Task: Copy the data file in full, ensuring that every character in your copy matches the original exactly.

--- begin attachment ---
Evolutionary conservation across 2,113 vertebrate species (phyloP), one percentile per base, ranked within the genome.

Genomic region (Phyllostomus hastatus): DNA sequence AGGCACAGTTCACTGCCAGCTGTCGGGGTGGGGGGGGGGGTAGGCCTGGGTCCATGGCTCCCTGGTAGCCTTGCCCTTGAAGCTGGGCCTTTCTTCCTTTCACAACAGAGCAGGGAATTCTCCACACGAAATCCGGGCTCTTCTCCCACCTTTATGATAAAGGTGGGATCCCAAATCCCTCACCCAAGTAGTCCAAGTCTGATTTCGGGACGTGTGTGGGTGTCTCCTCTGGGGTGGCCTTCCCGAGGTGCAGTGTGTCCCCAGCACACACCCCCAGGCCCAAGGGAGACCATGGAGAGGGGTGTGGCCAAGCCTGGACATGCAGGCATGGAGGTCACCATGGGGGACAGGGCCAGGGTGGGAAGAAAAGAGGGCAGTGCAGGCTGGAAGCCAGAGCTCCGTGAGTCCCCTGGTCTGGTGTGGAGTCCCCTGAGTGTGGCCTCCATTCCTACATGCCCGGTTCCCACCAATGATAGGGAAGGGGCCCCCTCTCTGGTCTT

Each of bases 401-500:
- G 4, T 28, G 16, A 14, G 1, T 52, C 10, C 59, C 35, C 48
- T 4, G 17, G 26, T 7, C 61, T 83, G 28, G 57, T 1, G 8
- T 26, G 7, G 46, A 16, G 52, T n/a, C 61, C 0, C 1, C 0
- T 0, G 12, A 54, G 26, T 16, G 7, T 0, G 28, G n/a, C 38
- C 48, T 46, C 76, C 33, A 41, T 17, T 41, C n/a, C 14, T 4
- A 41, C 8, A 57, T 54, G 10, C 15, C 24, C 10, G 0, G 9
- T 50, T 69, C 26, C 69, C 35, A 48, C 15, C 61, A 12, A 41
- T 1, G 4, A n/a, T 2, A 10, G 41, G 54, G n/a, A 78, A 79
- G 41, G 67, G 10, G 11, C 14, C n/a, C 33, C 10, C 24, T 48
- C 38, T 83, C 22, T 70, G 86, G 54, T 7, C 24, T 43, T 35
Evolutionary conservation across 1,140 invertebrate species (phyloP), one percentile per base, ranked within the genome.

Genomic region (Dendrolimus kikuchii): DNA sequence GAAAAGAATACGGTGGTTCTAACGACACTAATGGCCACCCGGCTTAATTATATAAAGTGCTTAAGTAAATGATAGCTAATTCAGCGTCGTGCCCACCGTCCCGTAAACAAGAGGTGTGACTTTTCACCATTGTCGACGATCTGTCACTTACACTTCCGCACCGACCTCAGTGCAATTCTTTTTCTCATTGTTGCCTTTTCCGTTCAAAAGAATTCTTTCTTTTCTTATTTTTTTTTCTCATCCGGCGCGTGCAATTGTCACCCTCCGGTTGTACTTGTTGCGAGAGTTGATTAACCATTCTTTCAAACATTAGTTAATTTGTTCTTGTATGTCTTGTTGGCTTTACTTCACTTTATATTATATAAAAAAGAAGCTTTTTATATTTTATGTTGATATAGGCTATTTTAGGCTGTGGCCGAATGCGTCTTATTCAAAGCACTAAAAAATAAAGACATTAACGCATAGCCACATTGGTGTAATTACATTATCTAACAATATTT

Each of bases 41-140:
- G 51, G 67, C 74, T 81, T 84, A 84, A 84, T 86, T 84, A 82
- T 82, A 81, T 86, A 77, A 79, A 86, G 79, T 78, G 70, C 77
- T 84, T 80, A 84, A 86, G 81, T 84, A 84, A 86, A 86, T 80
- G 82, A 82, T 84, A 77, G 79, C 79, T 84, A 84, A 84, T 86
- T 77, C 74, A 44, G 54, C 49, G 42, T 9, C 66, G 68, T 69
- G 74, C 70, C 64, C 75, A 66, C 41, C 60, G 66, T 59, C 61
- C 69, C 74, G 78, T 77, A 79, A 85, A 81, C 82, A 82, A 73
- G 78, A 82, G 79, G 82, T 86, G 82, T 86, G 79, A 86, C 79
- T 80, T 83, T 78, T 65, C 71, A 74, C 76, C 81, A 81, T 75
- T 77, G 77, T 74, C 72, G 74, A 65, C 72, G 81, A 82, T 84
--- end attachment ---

Evolutionary conservation across 2,113 vertebrate species (phyloP), one percentile per base, ranked within the genome.

Genomic region (Phyllostomus hastatus): DNA sequence AGGCACAGTTCACTGCCAGCTGTCGGGGTGGGGGGGGGGGTAGGCCTGGGTCCATGGCTCCCTGGTAGCCTTGCCCTTGAAGCTGGGCCTTTCTTCCTTTCACAACAGAGCAGGGAATTCTCCACACGAAATCCGGGCTCTTCTCCCACCTTTATGATAAAGGTGGGATCCCAAATCCCTCACCCAAGTAGTCCAAGTCTGATTTCGGGACGTGTGTGGGTGTCTCCTCTGGGGTGGCCTTCCCGAGGTGCAGTGTGTCCCCAGCACACACCCCCAGGCCCAAGGGAGACCATGGAGAGGGGTGTGGCCAAGCCTGGACATGCAGGCATGGAGGTCACCATGGGGGACAGGGCCAGGGTGGGAAGAAAAGAGGGCAGTGCAGGCTGGAAGCCAGAGCTCCGTGAGTCCCCTGGTCTGGTGTGGAGTCCCCTGAGTGTGGCCTCCATTCCTACATGCCCGGTTCCCACCAATGATAGGGAAGGGGCCCCCTCTCTGGTCTT

Each of bases 401-500:
- G 4, T 28, G 16, A 14, G 1, T 52, C 10, C 59, C 35, C 48
- T 4, G 17, G 26, T 7, C 61, T 83, G 28, G 57, T 1, G 8
- T 26, G 7, G 46, A 16, G 52, T n/a, C 61, C 0, C 1, C 0
- T 0, G 12, A 54, G 26, T 16, G 7, T 0, G 28, G n/a, C 38
- C 48, T 46, C 76, C 33, A 41, T 17, T 41, C n/a, C 14, T 4
- A 41, C 8, A 57, T 54, G 10, C 15, C 24, C 10, G 0, G 9
- T 50, T 69, C 26, C 69, C 35, A 48, C 15, C 61, A 12, A 41
- T 1, G 4, A n/a, T 2, A 10, G 41, G 54, G n/a, A 78, A 79
- G 41, G 67, G 10, G 11, C 14, C n/a, C 33, C 10, C 24, T 48
- C 38, T 83, C 22, T 70, G 86, G 54, T 7, C 24, T 43, T 35
Evolutionary conservation across 1,140 invertebrate species (phyloP), one percentile per base, ranked within the genome.

Genomic region (Dendrolimus kikuchii): DNA sequence GAAAAGAATACGGTGGTTCTAACGACACTAATGGCCACCCGGCTTAATTATATAAAGTGCTTAAGTAAATGATAGCTAATTCAGCGTCGTGCCCACCGTCCCGTAAACAAGAGGTGTGACTTTTCACCATTGTCGACGATCTGTCACTTACACTTCCGCACCGACCTCAGTGCAATTCTTTTTCTCATTGTTGCCTTTTCCGTTCAAAAGAATTCTTTCTTTTCTTATTTTTTTTTCTCATCCGGCGCGTGCAATTGTCACCCTCCGGTTGTACTTGTTGCGAGAGTTGATTAACCATTCTTTCAAACATTAGTTAATTTGTTCTTGTATGTCTTGTTGGCTTTACTTCACTTTATATTATATAAAAAAGAAGCTTTTTATATTTTATGTTGATATAGGCTATTTTAGGCTGTGGCCGAATGCGTCTTATTCAAAGCACTAAAAAATAAAGACATTAACGCATAGCCACATTGGTGTAATTACATTATCTAACAATATTT

Each of bases 41-140:
- G 51, G 67, C 74, T 81, T 84, A 84, A 84, T 86, T 84, A 82
- T 82, A 81, T 86, A 77, A 79, A 86, G 79, T 78, G 70, C 77
- T 84, T 80, A 84, A 86, G 81, T 84, A 84, A 86, A 86, T 80
- G 82, A 82, T 84, A 77, G 79, C 79, T 84, A 84, A 84, T 86
- T 77, C 74, A 44, G 54, C 49, G 42, T 9, C 66, G 68, T 69
- G 74, C 70, C 64, C 75, A 66, C 41, C 60, G 66, T 59, C 61
- C 69, C 74, G 78, T 77, A 79, A 85, A 81, C 82, A 82, A 73
- G 78, A 82, G 79, G 82, T 86, G 82, T 86, G 79, A 86, C 79
- T 80, T 83, T 78, T 65, C 71, A 74, C 76, C 81, A 81, T 75
- T 77, G 77, T 74, C 72, G 74, A 65, C 72, G 81, A 82, T 84